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Bounding box?

A program generates 3 files, stst.dat, march1.dat and march2.dat,
and I have file 0.8 lying (a vertical line). I use this script:

#------------------------------ gnuplots
#
gnuplot << eoi
set term postscript eps enh 24
set output 'march.slab.eps'
set nokey
set size 1, 2.1
set pointsize 2.0
set multiplot
#                      u_0 vs delta:
set size 1, 1
set origin 0, 1.05
set xrange [0:1]
set yrange [0:3]
set ytics 0, 1, 3
set xlabel '{/Symbol=28 d}'
set ylabel '{/Italic=28 u_0}' rotate by 0
plot 'stst.dat' w l lt 1, '0.8' w l lt 0
#                      time march to stst
set origin 0, 0.05
set size 1, 1
set xrange [0:10]
set yrange [0:1.8]
set ytics 0, 0.5, 1.5
set nolabel
set xlabel '{/=28 t}'
set ylabel '{/Italic=28 u_0}' rotate by 0
set label 'u_0 start at 0' at 0.8, 0.35
set label 'u_0 start at 1.3' at 2, 1.4
plot 'march1.dat' w l lt 1, 'march2.dat' w l lt 1
quit
eoi

This generates the plot march.slab.eps. When I then compile
the LaTeX document that includes it, I get the error message

! LaTeX Error: Cannot determine size of graphic in march.slab (no
BoundingBox).

I do the same thing with other plots and do not get this message.
How do I fix this? I guess I had better also show the bit of LaTeX code that
is supposed to do this:

\begin{figure}[!pt]%
\begin{center}
\includegraphics*[width=0.8\textwidth]{march.slab}
\caption{blabla.}\label{Fig:march.slab}
\end{center}
\end{figure}

(and I use the packages eepic and graphicx, yes).
-- 
Dieter Britz (dieterhansbritz<at>gmail.com)
0
Dieter
3/22/2011 2:53:35 PM
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On 22.03.2011 15:53, Dieter Britz wrote:
>
> gnuplot<<  eoi
> set term postscript eps enh 24
> set output 'march.slab.eps'
> eoi
>
> This generates the plot march.slab.eps. When I then compile
> the LaTeX document that includes it, I get the error message
>
> ! LaTeX Error: Cannot determine size of graphic in march.slab (no
> BoundingBox).
>
> I do the same thing with other plots and do not get this message.
> How do I fix this? I guess I had better also show the bit of LaTeX code that
> is supposed to do this:
>
> \begin{figure}[!pt]%
> \begin{center}
> \includegraphics*[width=0.8\textwidth]{march.slab}
> \caption{blabla.}\label{Fig:march.slab}
> \end{center}
> \end{figure}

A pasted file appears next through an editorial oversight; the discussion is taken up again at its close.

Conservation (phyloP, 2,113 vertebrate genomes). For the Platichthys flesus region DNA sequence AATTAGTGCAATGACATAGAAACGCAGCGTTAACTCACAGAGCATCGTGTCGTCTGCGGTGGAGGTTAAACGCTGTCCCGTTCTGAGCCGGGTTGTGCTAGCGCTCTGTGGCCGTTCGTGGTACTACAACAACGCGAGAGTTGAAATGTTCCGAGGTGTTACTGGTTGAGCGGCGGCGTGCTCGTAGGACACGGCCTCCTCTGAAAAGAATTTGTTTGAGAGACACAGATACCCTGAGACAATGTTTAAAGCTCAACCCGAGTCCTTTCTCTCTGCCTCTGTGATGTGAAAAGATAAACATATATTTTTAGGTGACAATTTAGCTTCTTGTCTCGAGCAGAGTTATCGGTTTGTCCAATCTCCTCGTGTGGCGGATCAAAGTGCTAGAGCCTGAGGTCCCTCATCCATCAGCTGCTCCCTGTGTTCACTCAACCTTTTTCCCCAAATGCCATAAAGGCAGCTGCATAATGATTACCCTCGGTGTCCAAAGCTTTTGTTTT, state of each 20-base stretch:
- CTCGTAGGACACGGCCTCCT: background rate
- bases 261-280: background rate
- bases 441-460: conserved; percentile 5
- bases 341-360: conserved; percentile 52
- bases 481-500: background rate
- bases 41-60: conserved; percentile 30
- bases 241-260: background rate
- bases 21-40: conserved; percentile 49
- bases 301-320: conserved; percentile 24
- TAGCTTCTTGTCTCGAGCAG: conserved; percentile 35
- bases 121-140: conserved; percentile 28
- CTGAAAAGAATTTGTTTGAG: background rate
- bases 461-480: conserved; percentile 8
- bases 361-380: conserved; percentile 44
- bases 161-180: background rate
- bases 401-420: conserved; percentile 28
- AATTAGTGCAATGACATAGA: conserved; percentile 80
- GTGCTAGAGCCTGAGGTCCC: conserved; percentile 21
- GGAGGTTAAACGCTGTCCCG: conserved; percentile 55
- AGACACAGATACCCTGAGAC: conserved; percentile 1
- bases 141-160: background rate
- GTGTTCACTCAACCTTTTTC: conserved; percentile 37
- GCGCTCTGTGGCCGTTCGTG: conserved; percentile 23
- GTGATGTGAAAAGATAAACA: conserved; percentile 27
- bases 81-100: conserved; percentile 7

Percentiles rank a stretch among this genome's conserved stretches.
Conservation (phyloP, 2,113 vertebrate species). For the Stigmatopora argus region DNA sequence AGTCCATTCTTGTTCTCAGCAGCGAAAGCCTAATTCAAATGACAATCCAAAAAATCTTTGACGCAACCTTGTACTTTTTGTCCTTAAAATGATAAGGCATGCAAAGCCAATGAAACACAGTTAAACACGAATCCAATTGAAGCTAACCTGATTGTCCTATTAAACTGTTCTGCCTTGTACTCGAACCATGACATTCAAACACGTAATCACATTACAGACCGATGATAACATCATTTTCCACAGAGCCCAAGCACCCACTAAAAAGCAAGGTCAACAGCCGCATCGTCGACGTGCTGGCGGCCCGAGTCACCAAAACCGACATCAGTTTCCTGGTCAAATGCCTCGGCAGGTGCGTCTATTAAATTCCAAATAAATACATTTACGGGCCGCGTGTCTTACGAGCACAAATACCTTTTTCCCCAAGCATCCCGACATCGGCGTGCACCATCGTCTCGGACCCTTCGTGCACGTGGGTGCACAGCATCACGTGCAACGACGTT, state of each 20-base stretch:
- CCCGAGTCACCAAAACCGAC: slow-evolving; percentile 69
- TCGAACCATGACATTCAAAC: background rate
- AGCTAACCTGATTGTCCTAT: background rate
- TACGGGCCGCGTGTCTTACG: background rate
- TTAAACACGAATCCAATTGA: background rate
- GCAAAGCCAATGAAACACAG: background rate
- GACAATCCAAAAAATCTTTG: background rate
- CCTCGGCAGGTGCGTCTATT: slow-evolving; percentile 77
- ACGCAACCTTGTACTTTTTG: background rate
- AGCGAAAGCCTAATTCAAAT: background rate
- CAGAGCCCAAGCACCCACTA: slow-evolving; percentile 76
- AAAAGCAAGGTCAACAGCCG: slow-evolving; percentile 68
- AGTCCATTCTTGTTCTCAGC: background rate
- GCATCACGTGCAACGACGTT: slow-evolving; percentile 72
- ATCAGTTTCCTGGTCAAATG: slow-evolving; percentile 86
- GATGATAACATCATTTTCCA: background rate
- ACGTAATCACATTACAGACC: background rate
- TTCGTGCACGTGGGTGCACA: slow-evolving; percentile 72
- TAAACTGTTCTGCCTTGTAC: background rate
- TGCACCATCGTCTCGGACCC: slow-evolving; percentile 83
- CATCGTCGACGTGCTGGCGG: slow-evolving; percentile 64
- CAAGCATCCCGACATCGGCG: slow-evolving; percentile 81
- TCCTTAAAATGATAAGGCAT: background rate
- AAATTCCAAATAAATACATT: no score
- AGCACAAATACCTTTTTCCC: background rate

If you use a filename with more than one dot you must specify the 
complete filename including the extension in \includegraphics. Although 
in my test case LaTeX complained about a missing file, you could have 
the same problem, so try using

\includegraphics*[width=0.8\textwidth]{march.slab.eps}

Christoph
0
Christoph
3/22/2011 3:40:10 PM
Am 2011-03-22 15:53, schrieb Dieter Britz:

> set size 1, 2.1

Setting the size > 1 may cause problems since a couple of releases. I 
had used this in earlier scripts, too, but found that it is smoother to 
change the canvas size in the termimal settingn ("set term ...") 
instead. I won't rule out that plotting beyond the postscript bounding 
box max confuse LaTeX.

You can specify the absolute margin positions for each sub-plot by using

set *margin screen <value>

where * stands for "r", "l", "t", "b" (i.e. rmargin, lmargin etc.), and 
<value> is within [0:1]. I.e., in a single plot,

set lmargin screen 0.1
set rmargin screen 0.99
set bmargin screen 0.1
set tmargin screen 0.99

creates a left and bottom margin of 10% of the total plot canvas, 
leaving enough space for margins, and tiny margins at the top and right. 
For multiplots, the canvas must be partitioned into tiles into which the 
subplots fit.

May I ask what exactly you have in mind? What should the multiplot graph 
look like?

-- 
Gru´┐Ż,
       Ingo
0
Ingo
3/22/2011 8:25:46 PM
Ingo Thies wrote:

> Am 2011-03-22 15:53, schrieb Dieter Britz:
> 
>> set size 1, 2.1
> 
> Setting the size > 1 may cause problems since a couple of releases. I
> had used this in earlier scripts, too, but found that it is smoother to
> change the canvas size in the termimal settingn ("set term ...")
> instead. I won't rule out that plotting beyond the postscript bounding
> box max confuse LaTeX.
> 
> You can specify the absolute margin positions for each sub-plot by using
> 
> set *margin screen <value>
> 
> where * stands for "r", "l", "t", "b" (i.e. rmargin, lmargin etc.), and
> <value> is within [0:1]. I.e., in a single plot,
> 
> set lmargin screen 0.1
> set rmargin screen 0.99
> set bmargin screen 0.1
> set tmargin screen 0.99
> 
> creates a left and bottom margin of 10% of the total plot canvas,
> leaving enough space for margins, and tiny margins at the top and right.
> For multiplots, the canvas must be partitioned into tiles into which the
> subplots fit.
> 
> May I ask what exactly you have in mind? What should the multiplot graph
> look like?

Well, it did turn out, the two plots aligned one above the other, on an
upright frame. I didn't know that the extra dot in the name could bugger
the works, thanks, have replaced it with an underscore.

"Canvas" was the key. After a bit of fiddling with the size setting in the
set term statement, and using the total size 1, the picture came out right.
Thanks for the tip.
-- 
Dieter Britz (dieterhansbritz<at>gmail.com)
0
Dieter
3/24/2011 9:36:27 AM
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